Can nature help improve our mood in lockdown?

Written by KlerksdorpRecord. Posted in Environmental Protection • Omgewingsake

At a time when so many of us are facing a heightened sense of threat as well as deep worries about our future, can nature lift our spirits?

“Our current crisis has switched us out of normal existence and survival mode,” says Dr Anna Jorgensen, who researches the connection between environment and wellbeing at the University of Sheffield. “We no longer see ourselves as quite so immortal,” she says.

With far more people unable to work, or working from home, many have been inspired to explore nature in their neighbourhood as they refocus on their immediate surroundings. It takes a lockdown to find new paths from home. As factory and car emissions have declined, there are fewer tiny, particles in the air, so, it’s easier to see beyond built-up areas and to the stars in the night sky. Less city noise also highlights the sounds of birds.

There is also greater interest in gardening. Google Trends shows a doubling of worldwide online searches for compost and seeds compared with a year ago.

Can experiences in nature help us manage stress and anxiety?

While the impact of experiencing nature on our physical health is less well documented, a wealth of studies have demonstrated the positive effects of the natural world on our mental health.
Even a brief nature fix - 10 minutes of wind brushing across our cheek, or the sun on our skin - can lower stress explains Dr Mathew White from the University of Exeter.

If we immense ourselves in beautiful landscapes, like a rich coastline or a wild forest teeming with an array of species, we feel more intense emotions, he adds.

Connecting with nature can help us feel happier and more energised, with an increased sense of meaning and purpose, as well as making tasks seem more manageable.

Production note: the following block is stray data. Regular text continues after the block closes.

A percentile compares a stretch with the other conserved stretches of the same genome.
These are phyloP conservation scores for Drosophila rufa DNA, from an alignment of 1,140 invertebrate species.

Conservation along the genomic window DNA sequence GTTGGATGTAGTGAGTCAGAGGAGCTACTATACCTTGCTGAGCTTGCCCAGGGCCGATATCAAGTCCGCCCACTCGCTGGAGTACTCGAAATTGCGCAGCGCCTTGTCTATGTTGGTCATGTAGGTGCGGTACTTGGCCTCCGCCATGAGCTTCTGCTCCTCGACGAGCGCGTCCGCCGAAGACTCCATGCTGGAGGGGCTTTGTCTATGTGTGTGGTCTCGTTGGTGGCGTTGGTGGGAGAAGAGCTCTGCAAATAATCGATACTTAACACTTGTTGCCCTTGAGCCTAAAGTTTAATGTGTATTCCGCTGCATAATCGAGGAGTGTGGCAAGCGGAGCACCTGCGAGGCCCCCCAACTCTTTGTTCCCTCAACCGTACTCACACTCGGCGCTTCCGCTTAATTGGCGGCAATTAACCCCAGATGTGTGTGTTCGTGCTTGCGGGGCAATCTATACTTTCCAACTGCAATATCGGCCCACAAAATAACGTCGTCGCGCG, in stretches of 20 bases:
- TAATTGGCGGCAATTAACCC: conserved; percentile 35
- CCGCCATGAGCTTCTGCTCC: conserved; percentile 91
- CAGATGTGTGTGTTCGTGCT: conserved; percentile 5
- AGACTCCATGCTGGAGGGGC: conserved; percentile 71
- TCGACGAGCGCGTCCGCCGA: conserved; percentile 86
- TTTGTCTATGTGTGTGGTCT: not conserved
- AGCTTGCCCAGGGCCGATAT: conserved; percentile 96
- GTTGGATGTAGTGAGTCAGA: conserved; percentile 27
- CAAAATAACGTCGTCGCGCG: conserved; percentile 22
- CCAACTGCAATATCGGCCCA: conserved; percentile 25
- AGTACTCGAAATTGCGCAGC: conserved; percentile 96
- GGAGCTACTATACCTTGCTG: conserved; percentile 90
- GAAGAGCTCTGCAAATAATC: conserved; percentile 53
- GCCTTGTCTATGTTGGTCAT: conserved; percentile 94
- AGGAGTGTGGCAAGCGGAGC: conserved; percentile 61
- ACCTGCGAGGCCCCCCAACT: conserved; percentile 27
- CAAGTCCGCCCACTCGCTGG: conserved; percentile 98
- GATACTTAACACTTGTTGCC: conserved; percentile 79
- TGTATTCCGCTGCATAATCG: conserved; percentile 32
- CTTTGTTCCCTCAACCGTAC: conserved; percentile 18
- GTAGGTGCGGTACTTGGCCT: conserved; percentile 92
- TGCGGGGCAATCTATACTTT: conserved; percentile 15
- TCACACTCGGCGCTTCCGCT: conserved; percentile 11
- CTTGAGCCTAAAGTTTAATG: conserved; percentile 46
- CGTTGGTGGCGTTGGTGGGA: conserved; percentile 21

Nature-based activities, such as gardening and farming have been used as part of mental health treatments around the world for centuries. Medical doctors have been prescribing nature experiences for patients with depression and anxiety. These include a healthy walk or planting mint, to nurture and grow.

Evidence indicates you can also benefit from “bathing” yourself in nature remotely. One experiment installed plasma displays of real-time natural sense outside an office, resulting in people’s connection or their wider social community and the natural world increasing.

Sounds have a particular power to evoke memory. So your feelings can be enhanced by listening to recordings of natural sounds, such as crashing waves, squawks of birds or wild animals like lions, after you’ve experienced them in person or watched a powerful film or programme featuring that landscape. In seeing the recurrent rhythms and rebirth of nature in which plants and animals survive despite the harshness of winter can also offer us hope and help us cope with the tragedies in our lives?

Why does nature have such a positive effect? Part of nature’s power lies in its ability to wash away whatever is provoking a lot of our stress. Slow movements such as the ripples of water or clouds moving across the sky place effortless demands on our working memory but to distract us from spiralling rumination, self-blame and hopelessness.

Tending to a plant helps us to appreciate the power we have to nature, and gives us a sense of achievement when the plant flourishes is particularly important for those struggling with their mental health.

Tips to experience more nature

* The benefits are maximised if we can spend a total of two hours a week connecting with nature. The more senses we use - not only sight and sound but also smell, feel and taste - the greater the benefits.

* Pay regular visits to a tree where you live to see changes to the leaves, blossoms or seeds. Do particular birds visit? Does its bark host lichen, moss or insects?

* Open a window to catch the sounds of leaves or scent of fresh air.

* Plant seeds, using ones you find in fruit or near trees if you can’t get hold of a packet. Think of nature when you are cooking savouring the bright colours and tart flavours of fruit such as redcurrants.

* When you inhale your morning coffee, imagine the rainforest birds that help cross-pollinate coffee plants.

* Incorporate natural design elements in your home, hanging branches or twigs on your walls or piling water-rounded stones on a shelf or windowsill.

* Walk first thing in the morning or before sunset, when the warm colours and low angle of light highlight the textures of the natural world including tree trunks and leaves.

l Johan Friedrich - LLM (Environmental Law and Governance) is a practising attorney in Klerksdorp. Readers are welcome to send comments to This email address is being protected from spambots. You need JavaScript enabled to view it. or WhatsApp 083 306 0137

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